Minimising the Risk
At The Portland Hospital, minimising the risk of healthcare associated infection, including MRSA infection, for each patient is a matter of continuous vigilance, robust infection surveillance systems and ongoing training of staff at all levels in hospital hygiene. Our entire infection control procedures are supervised and reinforced by our experienced and dedicated Infection Control Nurses and Consultant Medical Advisers.
Highest Quality Standards
The Portland Hospital is committed to the highest quality standards.
Factors that contribute to our high quality record include:
- Individual rooms with private en-suite facilities for almost all patients before and after any treatment or operation, unless the specialist resources of high dependency or intensive care are necessary.
- High nurse to patient ratios, increasing the time available for individual attention and ensuring the highest quality of care and hygiene.
- On-site cleaning staff who work to high specifications of hygiene and cleanliness, available 24 hours every day to respond to any need that may arise.
- A rapid and comprehensive room cleaning regime between the discharge of one patient and the admission of the next.
What is MRSA?
Staphylococcus aureus is an organism commonly found on the skin and in the nose of healthy people. At any one time approximately 30% of us carry this bacterium and the population affected is continually changing. Methicillin Resistant Staphylococcus Aureus (MRSA) is a much less common variant which is resistant to penicillin and cephalosporin antibiotics commonly used to treat sensitive strains. There are many other antibiotics readily available to treat MRSA infection. These organisms may also be transiently present on the skin without causing infection. However, like sensitive Staphylococcus aureus, on occasion, these organisms can cause infection and, rarely, blood infection or septicaemia.
MRSA Rates at the Portland Hospital
All patients admitted to the Portland Hospital will be screened for MRSA as part of their treatment by taking a swab from the anterior part of the nose (the commonest site of staphylococcal carriage, including MRSA). Should the patient be an MRSA carrier, the procedure may be deferred pending eradication treatment, or if clinically necessary to proceed, will be nursed in strict isolation ("barrier nursing") to reduce the possibility of transmission to healthcare staff or other patients.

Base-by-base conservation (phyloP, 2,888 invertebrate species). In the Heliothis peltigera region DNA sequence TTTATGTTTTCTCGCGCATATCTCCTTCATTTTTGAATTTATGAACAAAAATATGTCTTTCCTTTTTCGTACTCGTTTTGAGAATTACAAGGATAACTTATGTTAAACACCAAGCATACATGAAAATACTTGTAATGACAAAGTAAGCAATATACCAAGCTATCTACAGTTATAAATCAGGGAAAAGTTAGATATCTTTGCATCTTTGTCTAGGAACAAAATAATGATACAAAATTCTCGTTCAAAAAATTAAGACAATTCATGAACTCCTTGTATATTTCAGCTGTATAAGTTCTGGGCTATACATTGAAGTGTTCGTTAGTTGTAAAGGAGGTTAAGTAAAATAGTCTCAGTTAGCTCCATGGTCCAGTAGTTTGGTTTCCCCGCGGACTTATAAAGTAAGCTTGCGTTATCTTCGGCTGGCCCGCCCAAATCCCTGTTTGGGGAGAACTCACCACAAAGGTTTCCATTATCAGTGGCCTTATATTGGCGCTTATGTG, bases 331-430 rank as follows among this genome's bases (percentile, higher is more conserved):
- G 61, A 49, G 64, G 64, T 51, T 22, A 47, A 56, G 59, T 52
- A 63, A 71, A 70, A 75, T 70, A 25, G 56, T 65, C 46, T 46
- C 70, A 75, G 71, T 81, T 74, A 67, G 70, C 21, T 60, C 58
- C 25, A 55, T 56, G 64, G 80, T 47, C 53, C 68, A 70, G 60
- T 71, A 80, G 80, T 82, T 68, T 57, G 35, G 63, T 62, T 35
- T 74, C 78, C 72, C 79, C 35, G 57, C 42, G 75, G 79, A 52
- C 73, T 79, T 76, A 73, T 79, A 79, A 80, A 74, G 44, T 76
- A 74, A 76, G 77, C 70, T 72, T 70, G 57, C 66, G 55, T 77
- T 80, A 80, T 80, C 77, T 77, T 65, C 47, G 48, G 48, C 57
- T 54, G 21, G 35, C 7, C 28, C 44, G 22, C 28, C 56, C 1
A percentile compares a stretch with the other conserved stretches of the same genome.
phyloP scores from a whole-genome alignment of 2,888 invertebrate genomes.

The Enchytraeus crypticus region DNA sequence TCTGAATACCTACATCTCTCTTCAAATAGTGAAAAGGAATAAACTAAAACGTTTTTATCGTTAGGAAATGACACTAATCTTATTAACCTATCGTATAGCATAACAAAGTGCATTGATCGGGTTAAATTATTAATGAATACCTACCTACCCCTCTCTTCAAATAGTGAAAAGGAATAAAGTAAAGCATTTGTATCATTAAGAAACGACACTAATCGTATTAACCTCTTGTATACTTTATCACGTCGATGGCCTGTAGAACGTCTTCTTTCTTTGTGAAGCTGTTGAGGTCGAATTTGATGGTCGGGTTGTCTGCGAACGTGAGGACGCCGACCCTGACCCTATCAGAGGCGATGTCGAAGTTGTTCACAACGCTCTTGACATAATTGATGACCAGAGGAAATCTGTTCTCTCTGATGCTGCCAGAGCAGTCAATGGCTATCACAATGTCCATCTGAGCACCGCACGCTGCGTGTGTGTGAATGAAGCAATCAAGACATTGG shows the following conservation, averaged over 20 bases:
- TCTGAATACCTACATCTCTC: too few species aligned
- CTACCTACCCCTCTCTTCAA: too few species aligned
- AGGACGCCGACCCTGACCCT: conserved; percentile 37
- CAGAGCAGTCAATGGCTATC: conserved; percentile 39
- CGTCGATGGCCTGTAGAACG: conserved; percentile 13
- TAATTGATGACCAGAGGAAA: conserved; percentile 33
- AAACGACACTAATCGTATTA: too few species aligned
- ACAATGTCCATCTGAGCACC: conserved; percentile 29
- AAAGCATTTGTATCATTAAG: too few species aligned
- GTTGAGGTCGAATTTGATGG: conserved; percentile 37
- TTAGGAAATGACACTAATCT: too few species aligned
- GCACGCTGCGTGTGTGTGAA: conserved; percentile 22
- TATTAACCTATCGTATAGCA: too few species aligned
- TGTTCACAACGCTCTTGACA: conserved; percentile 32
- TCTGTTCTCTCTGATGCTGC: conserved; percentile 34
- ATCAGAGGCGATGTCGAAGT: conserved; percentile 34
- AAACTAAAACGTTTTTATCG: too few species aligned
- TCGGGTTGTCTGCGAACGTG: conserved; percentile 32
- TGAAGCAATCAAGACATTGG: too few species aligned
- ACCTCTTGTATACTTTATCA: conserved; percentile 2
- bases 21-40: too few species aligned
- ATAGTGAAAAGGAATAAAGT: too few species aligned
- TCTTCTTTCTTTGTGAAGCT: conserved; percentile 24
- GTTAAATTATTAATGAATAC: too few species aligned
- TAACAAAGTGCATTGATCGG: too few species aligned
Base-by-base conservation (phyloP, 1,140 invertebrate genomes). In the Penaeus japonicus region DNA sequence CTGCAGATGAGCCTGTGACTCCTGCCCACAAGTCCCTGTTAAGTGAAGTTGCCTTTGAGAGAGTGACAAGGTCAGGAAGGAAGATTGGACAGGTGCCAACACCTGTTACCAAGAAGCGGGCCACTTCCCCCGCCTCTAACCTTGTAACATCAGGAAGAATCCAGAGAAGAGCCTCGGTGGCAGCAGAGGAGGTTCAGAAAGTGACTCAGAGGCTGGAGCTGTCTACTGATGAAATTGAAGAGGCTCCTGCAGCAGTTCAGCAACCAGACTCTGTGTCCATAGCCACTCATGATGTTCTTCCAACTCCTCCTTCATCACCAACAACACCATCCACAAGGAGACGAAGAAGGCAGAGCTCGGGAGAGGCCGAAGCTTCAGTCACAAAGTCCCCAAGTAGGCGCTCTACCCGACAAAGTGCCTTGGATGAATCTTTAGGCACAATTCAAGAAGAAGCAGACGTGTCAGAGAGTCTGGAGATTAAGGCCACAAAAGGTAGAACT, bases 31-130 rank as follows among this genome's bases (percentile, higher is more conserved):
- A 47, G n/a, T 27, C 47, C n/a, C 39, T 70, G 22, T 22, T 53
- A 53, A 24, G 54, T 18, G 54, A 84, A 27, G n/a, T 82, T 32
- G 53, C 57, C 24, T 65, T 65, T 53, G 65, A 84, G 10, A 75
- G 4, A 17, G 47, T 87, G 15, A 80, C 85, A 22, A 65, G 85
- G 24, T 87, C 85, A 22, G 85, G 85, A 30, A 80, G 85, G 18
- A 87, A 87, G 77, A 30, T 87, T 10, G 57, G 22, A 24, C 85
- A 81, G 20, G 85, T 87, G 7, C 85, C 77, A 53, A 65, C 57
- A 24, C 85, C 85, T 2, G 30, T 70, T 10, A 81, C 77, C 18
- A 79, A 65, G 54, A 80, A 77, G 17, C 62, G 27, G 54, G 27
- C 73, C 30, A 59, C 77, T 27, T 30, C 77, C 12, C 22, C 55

Most antibiotics can cause diarrhoea and Clostridium difficile was discovered to be the cause of some of the diarrhoea that patients developed after taking antibiotics. It is a bacterium that is present in the gut of up to 3% of healthy adults and 66% of infants. However, C. difficile rarely causes problems in children or healthy adults, as it is kept in check by the normal bacterial population of the intestine. When antibiotics disturb the balance of bacteria in the gut, Clostridium difficile can multiply rapidly and some strains produce toxins which cause inflammation of the bowel.
Acquiring C. difficile may result in asymptomatic carriage, loose stools or profuse diarrhoea which can result in life-threatening inflammation of the bowel wall (pseudomembranous colitis). C. difficile infections are most common in people over the age of 65 years but any age group may be susceptible.
Large outbreaks of C. difficile with significant mortality have been documented in healthcare facilities. The organism is present in the environment particularly around those who have diarrhoea and can contaminate the hands of patients and their carers. The organism forms spores which are resistant to drying and some disinfectants. Cross infection occurs if the organism has been able to contaminate the food or water that patients consume. Very simple rules can prevent this happening.
We look for the bacterium by examining the faeces of patients in the laboratory for the toxins which are carried by the bacterium. If our laboratory identifies a case of C. difficile, the Infection Control Team are immediately alerted and specific robust policies are initiated. These policies are fully in keeping with national guidelines and data is submitted quarterly to the Healthcare Commission.
Within HCA we are pleased to assure you that C. difficile infections are uncommon.
Factors contributing to this low incidence include:
- Ongoing staff education and updates
- Monitoring of antibiotic prescribing practices
- Patients are generally nursed in private rooms with private facilities. The exceptions include intensive care and ambulatory surgery areas
- High nurse to patient ratios ensuring compliance with hygiene policies reduces risk
- On-site housekeeping staff work to high standards of hygiene and cleanliness.
Infection Control Service (ICS)
The microbiology service is through Infection Medical Chambers (IMC) who offer a 24 hour service. The 2 dedicated microbiologists are:
Dr Julie Andrews
Dr Sophie Collier